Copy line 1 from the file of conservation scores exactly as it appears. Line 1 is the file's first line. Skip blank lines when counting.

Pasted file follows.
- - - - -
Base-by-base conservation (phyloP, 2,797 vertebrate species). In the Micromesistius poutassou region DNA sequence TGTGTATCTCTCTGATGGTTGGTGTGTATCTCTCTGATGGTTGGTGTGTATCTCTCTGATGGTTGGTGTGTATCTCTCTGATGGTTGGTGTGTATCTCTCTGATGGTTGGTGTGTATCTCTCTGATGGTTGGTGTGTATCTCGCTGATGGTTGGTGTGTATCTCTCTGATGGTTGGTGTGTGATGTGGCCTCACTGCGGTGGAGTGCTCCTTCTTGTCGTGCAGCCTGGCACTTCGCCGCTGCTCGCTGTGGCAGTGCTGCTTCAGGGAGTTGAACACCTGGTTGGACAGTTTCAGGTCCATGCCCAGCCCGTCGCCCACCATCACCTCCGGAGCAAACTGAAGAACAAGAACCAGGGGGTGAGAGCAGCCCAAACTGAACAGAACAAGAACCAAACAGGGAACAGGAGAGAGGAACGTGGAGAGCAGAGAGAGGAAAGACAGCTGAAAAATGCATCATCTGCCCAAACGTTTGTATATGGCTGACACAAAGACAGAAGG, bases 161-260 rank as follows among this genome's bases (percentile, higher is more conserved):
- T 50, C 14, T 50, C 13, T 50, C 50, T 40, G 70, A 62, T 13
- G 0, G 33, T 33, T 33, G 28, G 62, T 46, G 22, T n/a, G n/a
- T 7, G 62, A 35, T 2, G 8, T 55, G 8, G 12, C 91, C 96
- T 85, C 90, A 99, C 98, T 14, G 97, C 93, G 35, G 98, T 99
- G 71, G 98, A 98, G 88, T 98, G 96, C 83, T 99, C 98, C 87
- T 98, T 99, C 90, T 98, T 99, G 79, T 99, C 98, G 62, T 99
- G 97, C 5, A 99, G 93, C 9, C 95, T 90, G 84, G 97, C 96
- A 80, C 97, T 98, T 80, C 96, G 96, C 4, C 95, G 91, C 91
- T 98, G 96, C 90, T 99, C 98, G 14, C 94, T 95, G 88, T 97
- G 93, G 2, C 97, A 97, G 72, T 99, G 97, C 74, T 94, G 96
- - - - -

Base-by-base conservation (phyloP, 2,797 vertebrate species). In the Micromesistius poutassou region DNA sequence TGTGTATCTCTCTGATGGTTGGTGTGTATCTCTCTGATGGTTGGTGTGTATCTCTCTGATGGTTGGTGTGTATCTCTCTGATGGTTGGTGTGTATCTCTCTGATGGTTGGTGTGTATCTCTCTGATGGTTGGTGTGTATCTCGCTGATGGTTGGTGTGTATCTCTCTGATGGTTGGTGTGTGATGTGGCCTCACTGCGGTGGAGTGCTCCTTCTTGTCGTGCAGCCTGGCACTTCGCCGCTGCTCGCTGTGGCAGTGCTGCTTCAGGGAGTTGAACACCTGGTTGGACAGTTTCAGGTCCATGCCCAGCCCGTCGCCCACCATCACCTCCGGAGCAAACTGAAGAACAAGAACCAGGGGGTGAGAGCAGCCCAAACTGAACAGAACAAGAACCAAACAGGGAACAGGAGAGAGGAACGTGGAGAGCAGAGAGAGGAAAGACAGCTGAAAAATGCATCATCTGCCCAAACGTTTGTATATGGCTGACACAAAGACAGAAGG, bases 161-260 rank as follows among this genome's bases (percentile, higher is more conserved):